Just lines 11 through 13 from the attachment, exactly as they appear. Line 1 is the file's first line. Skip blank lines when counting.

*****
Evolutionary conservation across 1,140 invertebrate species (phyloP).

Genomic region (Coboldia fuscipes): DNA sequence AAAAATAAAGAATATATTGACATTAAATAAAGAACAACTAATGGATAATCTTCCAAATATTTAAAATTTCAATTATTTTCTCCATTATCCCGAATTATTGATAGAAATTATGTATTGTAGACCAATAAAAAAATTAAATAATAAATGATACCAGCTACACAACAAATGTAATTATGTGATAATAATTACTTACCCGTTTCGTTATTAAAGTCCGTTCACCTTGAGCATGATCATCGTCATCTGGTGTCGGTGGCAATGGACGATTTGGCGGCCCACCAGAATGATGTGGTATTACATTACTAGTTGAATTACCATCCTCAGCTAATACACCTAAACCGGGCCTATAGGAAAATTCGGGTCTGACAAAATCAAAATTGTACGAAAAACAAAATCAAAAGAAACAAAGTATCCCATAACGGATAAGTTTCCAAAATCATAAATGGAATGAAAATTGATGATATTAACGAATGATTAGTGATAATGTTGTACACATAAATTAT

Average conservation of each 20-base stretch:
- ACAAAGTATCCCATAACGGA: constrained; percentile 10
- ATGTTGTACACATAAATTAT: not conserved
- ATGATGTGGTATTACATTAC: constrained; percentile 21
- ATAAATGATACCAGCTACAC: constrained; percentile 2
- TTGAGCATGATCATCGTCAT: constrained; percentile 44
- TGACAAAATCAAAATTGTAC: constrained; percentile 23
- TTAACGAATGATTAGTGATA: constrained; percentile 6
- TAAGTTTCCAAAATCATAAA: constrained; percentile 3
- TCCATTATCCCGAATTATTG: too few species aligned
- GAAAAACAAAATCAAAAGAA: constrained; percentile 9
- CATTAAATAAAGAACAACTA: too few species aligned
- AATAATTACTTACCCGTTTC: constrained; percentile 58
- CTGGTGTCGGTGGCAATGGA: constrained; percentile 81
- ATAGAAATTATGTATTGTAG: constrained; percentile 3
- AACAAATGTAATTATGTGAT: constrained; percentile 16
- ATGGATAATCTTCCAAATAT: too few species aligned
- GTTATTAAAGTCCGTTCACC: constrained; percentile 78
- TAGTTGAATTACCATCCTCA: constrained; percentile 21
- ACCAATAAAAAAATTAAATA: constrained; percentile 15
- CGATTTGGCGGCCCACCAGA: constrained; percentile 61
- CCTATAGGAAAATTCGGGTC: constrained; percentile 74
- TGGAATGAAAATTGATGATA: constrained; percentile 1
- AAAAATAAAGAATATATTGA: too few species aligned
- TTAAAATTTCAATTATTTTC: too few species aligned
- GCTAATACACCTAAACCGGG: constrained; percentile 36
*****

- TAAGTTTCCAAAATCATAAA: constrained; percentile 3
- TCCATTATCCCGAATTATTG: too few species aligned
- GAAAAACAAAATCAAAAGAA: constrained; percentile 9